Wampanoag Tribe members share their culture with Marblehead preschoolers

Drumming and chanting rang through Temple Sinai’s vegetable garden Friday morning as children joined hands with members of the Wampanoag Tribe for a celebratory harvest dance.

JCC preschoolers join hands with Wampanoag Tribe members during a celebratory harvest dance at Temple Sinai’s vegetable garden on Friday. CURRENT PHOTOS / WILLIAM J. DOWD

It was just one scene from the cultural event led by Cheenulka Pocknett, “Big Bear”; his brother, David Pocknett, “Little Bear”; Cheenulka’s son, Napowse Pocknett, “Bear That Walks At Night”; and friend Miles Bernadett Peters, “Lightning Wind,” which shared Wampanoag music, dance and storytelling to teach children about Indigenous traditions and honor, in part, the fall harvest.

The dance workshop was part of the synagogue’s celebration of the fall harvest season, which culminated with two special events Friday, three days before Marblehead celebrates Indigenous Peoples Day.

Pocknett used storytelling, dance and discussion to share Wampanoag culture with the preschool children, teaching them about Native Americans’ matriarchal societies and respect for elders.

Pocknett also recounted the legend of Turtle Island, a creation story for many northeastern Native American tribes, including the Wampanoag.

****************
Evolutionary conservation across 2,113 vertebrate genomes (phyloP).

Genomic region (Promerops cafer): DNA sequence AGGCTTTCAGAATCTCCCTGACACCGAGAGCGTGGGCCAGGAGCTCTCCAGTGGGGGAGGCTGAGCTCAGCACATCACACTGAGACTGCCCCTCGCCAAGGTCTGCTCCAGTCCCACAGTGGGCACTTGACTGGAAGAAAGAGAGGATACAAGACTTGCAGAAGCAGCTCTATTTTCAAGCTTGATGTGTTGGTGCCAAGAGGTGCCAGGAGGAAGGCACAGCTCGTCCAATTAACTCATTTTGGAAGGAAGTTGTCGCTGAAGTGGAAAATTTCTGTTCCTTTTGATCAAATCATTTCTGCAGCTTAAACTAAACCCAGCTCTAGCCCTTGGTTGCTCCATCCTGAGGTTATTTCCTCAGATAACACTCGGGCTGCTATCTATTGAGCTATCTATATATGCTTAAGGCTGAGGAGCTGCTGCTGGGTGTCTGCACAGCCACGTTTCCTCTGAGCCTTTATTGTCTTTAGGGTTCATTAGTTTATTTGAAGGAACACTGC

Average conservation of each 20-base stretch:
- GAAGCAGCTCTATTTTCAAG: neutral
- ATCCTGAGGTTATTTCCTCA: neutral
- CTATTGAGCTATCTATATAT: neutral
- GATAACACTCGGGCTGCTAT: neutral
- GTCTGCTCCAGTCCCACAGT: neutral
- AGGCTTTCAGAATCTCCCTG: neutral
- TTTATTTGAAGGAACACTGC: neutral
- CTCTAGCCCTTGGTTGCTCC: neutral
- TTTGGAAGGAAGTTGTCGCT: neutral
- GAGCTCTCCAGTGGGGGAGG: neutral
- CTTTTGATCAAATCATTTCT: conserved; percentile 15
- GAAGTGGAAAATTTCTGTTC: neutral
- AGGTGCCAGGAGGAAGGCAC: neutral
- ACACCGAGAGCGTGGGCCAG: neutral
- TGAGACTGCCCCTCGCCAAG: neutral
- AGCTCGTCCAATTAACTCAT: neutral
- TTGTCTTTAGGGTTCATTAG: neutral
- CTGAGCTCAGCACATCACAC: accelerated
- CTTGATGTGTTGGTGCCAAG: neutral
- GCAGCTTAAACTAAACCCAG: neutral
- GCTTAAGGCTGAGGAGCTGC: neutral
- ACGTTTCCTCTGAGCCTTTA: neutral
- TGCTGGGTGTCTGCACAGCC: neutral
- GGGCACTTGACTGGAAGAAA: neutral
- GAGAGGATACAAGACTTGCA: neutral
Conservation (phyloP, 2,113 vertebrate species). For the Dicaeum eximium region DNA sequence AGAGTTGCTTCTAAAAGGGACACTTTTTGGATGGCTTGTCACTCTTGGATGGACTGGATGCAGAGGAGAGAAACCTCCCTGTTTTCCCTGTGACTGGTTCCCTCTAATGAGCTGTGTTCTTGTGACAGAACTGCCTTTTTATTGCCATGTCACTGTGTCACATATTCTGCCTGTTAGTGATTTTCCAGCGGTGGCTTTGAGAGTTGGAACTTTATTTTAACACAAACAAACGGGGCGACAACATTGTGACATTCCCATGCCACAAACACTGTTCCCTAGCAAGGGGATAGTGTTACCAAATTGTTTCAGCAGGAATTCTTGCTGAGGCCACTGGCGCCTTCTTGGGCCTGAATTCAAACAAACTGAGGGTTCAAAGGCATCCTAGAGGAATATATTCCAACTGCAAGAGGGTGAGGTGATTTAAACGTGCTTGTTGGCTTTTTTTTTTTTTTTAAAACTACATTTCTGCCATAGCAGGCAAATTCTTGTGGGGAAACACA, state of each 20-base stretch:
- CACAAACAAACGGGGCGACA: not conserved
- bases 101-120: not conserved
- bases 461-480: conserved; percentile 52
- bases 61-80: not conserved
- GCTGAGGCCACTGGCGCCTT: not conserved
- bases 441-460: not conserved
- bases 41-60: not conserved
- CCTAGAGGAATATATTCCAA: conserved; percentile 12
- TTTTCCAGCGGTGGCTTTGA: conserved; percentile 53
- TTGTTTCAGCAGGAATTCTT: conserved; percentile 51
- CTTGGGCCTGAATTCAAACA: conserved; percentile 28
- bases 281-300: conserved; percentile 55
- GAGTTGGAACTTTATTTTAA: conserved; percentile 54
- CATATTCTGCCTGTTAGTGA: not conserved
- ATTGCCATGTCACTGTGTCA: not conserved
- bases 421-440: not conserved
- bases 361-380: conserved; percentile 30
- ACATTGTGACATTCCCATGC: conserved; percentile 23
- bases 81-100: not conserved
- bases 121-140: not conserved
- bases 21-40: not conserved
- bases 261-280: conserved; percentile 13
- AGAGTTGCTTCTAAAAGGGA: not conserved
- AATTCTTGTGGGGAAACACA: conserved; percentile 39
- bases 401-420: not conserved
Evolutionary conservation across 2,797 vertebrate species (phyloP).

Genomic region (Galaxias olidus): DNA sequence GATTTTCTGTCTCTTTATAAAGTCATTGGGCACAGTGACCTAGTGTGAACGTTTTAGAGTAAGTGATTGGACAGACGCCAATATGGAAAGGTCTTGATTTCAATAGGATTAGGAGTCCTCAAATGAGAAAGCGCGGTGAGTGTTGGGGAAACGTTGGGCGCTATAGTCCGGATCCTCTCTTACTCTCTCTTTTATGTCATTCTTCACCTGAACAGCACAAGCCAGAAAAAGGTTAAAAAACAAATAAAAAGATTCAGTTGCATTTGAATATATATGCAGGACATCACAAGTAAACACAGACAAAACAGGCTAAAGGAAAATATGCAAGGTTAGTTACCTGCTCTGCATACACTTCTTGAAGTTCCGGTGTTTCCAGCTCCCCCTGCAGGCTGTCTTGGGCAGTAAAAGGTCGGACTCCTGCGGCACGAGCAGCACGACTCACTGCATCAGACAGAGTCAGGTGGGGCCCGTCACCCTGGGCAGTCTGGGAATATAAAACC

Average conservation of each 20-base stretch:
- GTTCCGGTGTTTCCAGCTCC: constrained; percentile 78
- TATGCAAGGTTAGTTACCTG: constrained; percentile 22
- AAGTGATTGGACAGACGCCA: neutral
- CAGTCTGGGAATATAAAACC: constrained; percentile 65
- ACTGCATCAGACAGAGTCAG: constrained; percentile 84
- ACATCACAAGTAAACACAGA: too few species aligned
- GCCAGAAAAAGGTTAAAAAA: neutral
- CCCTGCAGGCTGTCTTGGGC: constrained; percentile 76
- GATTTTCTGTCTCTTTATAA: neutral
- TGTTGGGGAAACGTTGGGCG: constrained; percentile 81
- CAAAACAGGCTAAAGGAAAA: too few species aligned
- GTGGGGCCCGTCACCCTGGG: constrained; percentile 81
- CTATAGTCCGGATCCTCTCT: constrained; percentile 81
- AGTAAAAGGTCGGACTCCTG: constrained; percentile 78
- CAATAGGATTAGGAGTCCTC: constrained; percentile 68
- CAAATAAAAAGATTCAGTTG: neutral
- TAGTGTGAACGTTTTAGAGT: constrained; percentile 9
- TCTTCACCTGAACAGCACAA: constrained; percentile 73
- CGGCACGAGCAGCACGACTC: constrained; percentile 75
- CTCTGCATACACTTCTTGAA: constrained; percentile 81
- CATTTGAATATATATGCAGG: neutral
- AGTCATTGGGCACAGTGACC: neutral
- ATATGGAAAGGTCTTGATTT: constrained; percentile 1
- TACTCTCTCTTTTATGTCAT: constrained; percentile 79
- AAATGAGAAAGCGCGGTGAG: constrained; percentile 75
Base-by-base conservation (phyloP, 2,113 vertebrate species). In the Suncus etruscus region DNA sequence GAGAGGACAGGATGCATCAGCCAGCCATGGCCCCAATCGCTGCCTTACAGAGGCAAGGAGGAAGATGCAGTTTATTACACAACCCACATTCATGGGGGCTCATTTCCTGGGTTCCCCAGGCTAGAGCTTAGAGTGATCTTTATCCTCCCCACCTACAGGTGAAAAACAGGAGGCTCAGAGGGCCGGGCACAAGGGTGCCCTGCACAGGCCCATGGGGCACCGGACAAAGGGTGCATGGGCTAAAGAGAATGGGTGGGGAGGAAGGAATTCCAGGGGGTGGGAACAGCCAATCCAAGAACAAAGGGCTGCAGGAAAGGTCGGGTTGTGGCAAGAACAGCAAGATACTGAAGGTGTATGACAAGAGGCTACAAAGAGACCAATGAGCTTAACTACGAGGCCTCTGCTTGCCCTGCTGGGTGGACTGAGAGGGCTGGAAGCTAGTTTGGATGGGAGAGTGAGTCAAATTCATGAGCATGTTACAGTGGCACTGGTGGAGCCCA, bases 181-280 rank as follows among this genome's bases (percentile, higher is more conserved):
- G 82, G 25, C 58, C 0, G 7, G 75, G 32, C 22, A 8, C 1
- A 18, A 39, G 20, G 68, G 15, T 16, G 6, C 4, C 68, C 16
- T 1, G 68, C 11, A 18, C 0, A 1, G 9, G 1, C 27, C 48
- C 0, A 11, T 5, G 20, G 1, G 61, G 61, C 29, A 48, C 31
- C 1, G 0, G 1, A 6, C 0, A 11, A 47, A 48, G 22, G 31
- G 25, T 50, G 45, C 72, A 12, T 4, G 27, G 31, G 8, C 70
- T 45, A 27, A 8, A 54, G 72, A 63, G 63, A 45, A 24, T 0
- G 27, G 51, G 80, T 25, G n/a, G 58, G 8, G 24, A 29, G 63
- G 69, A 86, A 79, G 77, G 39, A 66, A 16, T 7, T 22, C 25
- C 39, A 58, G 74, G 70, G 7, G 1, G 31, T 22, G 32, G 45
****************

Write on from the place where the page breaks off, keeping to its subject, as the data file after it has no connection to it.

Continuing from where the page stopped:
Members of the Wampanoag Tribe captivate JCC preschoolers with their dancing on Friday at Temple Sinai.

According to the tale, when Earth was only water, a woman fell through a hole in the sky. Various aquatic animals from an otter and muskrat to a turtle and a beaver helped by diving deep to find land, only to surface with mud that quickly washed away. Eventually the animals succeeded by placing the mud on the back of a giant turtle, which is why North America is known as Turtle Island in many Indigenous cultures.

The Turtle Island story emphasizes cooperation, sacrifice and an unbreakable bond between all living beings, Pocknett explained. While containing mythic elements, the tale is deeply rooted in real relationships between humans, animals and the natural environment.

The Community Roots Vegetable Garden where the dancing played out is a partnership between Temple Sinai, local nonprofit SPUR and the JCC preschool. Earlier this year, children from the preschool helped plant, weed and harvest vegetables, including carrots, zucchini and eggplant that were donated to the Marblehead Food Pantry.

David Pocknett Jr. ‘Little Dear’ shows off the fur of an otter to preschoolers during Sukkot and Indigenous Peoples Day celebrations at Temple Sinai on Friday.

Moreover, Temple Sinai has developed a close connection with the Wampanoag Tribe through recent cultural exchange trips and events. Temple members view this partnership as an opportunity to learn from Indigenous traditions and build community across cultures.

In addition to the harvest dancing, Temple Sinai hosted a rain dance workshop led by choreographer Morgan Cohen that connected to Jewish prayers for rainfall during the fall holiday Sukkot.

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